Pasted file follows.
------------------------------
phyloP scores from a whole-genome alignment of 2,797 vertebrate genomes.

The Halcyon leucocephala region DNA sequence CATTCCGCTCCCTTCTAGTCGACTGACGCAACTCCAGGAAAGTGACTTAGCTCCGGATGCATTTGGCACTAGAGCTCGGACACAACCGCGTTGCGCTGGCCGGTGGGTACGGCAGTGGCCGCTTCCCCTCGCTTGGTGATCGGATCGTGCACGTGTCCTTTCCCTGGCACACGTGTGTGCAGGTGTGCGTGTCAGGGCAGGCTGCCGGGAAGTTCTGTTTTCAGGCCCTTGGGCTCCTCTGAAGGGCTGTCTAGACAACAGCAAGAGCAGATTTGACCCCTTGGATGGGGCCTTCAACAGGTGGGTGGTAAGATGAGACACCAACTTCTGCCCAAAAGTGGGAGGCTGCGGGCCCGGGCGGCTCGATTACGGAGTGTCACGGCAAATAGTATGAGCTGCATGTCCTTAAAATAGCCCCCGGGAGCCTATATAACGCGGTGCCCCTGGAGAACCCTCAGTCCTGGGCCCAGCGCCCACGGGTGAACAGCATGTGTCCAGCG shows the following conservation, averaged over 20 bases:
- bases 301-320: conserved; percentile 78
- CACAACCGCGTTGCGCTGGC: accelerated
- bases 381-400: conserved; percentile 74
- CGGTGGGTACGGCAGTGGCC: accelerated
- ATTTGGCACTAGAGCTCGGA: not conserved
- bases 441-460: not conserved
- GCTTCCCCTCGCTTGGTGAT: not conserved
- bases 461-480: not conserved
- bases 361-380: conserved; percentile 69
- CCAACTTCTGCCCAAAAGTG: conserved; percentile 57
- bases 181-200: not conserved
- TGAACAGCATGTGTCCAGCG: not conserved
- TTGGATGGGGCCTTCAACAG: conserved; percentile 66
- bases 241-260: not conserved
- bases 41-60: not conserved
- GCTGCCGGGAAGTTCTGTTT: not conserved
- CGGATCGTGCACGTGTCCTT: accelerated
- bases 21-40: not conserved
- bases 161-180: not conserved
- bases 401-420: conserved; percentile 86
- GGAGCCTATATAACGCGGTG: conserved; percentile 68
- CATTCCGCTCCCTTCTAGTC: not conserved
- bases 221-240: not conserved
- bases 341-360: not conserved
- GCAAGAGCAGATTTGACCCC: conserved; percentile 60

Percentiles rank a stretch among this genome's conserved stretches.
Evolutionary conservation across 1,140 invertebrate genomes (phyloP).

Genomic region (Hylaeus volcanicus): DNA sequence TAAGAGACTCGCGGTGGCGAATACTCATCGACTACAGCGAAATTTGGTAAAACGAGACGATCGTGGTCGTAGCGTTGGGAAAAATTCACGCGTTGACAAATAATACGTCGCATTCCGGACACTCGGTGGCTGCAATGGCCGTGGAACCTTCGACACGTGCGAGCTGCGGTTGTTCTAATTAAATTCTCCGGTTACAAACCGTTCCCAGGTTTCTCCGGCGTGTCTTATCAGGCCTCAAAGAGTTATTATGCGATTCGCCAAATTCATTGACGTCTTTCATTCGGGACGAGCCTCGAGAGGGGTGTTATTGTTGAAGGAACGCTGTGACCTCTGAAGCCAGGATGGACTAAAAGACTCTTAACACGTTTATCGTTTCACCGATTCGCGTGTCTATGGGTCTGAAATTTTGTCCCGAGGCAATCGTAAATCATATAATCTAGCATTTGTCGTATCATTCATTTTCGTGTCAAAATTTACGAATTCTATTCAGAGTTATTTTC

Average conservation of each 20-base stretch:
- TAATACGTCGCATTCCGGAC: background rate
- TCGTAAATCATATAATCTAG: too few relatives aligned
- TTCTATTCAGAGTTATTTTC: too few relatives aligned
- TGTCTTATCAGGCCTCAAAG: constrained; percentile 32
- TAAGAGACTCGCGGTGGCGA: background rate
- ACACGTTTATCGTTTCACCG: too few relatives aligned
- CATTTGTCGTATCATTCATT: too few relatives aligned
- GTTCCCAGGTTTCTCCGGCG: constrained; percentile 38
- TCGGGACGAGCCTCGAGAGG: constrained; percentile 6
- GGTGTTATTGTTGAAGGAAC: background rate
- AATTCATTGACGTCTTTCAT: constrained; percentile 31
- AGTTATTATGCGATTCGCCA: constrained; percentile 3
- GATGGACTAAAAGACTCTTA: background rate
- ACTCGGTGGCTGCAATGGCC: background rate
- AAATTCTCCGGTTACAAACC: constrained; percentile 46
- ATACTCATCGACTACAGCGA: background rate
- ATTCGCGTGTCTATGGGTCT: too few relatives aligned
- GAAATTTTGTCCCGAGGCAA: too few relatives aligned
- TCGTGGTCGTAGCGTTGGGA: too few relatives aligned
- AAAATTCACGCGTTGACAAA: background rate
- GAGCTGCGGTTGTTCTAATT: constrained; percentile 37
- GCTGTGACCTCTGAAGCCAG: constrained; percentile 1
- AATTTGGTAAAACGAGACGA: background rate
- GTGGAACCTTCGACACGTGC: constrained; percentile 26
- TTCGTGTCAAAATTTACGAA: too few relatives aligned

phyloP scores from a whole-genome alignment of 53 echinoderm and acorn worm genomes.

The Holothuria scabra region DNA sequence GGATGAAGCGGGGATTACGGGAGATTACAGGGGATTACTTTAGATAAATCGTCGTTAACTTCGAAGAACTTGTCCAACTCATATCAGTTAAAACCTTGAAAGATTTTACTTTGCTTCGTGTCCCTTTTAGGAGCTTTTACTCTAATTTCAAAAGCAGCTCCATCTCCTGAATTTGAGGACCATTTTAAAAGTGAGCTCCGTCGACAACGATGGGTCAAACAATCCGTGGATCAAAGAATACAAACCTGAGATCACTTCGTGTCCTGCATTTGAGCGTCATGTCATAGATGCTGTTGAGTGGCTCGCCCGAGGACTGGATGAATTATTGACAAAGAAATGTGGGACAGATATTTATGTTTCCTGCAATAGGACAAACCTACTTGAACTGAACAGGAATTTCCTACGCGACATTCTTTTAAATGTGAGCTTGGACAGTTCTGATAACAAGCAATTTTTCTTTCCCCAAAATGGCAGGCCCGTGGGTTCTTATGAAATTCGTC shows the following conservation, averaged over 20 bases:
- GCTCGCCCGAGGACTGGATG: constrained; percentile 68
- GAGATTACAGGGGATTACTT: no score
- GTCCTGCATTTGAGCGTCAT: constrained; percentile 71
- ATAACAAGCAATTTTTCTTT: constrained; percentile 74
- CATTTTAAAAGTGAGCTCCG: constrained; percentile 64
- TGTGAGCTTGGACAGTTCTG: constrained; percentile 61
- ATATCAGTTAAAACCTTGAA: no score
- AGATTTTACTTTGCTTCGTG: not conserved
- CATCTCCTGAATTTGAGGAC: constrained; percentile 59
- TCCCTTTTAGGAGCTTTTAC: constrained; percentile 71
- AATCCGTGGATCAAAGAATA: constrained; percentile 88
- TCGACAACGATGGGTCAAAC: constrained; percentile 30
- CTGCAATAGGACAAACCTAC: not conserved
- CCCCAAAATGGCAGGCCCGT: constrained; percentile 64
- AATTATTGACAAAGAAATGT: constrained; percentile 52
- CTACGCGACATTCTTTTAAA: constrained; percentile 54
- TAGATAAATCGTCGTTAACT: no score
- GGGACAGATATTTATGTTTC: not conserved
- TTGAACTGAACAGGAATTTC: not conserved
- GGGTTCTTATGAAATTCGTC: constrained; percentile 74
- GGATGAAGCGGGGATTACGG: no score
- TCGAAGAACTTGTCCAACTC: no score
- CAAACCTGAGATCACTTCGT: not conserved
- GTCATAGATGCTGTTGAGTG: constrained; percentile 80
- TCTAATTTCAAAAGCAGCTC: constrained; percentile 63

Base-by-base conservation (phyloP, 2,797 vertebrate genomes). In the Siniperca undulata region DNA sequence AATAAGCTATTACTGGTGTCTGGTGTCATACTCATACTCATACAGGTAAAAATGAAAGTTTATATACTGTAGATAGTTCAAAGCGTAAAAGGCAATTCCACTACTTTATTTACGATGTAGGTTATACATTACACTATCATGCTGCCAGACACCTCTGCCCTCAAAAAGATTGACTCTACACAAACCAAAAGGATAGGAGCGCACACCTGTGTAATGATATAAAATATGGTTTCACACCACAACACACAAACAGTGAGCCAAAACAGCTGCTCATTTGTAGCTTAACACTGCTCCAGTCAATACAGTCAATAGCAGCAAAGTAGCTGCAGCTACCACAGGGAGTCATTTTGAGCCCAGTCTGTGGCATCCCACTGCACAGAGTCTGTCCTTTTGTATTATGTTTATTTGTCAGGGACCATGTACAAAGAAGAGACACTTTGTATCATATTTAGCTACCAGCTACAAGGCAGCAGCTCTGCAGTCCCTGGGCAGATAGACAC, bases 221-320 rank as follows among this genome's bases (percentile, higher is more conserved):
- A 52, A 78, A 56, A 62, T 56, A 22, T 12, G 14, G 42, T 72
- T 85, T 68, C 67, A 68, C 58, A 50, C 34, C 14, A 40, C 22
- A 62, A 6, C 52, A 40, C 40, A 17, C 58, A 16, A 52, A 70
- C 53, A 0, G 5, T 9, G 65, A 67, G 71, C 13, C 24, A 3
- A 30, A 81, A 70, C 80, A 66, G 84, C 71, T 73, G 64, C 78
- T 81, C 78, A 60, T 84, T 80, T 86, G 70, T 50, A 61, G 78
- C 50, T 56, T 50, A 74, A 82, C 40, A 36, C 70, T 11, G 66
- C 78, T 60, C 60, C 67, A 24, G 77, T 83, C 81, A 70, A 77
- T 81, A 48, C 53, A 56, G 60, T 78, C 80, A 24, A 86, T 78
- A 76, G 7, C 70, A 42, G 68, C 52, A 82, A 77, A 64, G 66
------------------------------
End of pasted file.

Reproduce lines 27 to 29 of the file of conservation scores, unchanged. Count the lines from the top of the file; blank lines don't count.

- GCAAGAGCAGATTTGACCCC: conserved; percentile 60

Percentiles rank a stretch among this genome's conserved stretches.
Evolutionary conservation across 1,140 invertebrate genomes (phyloP).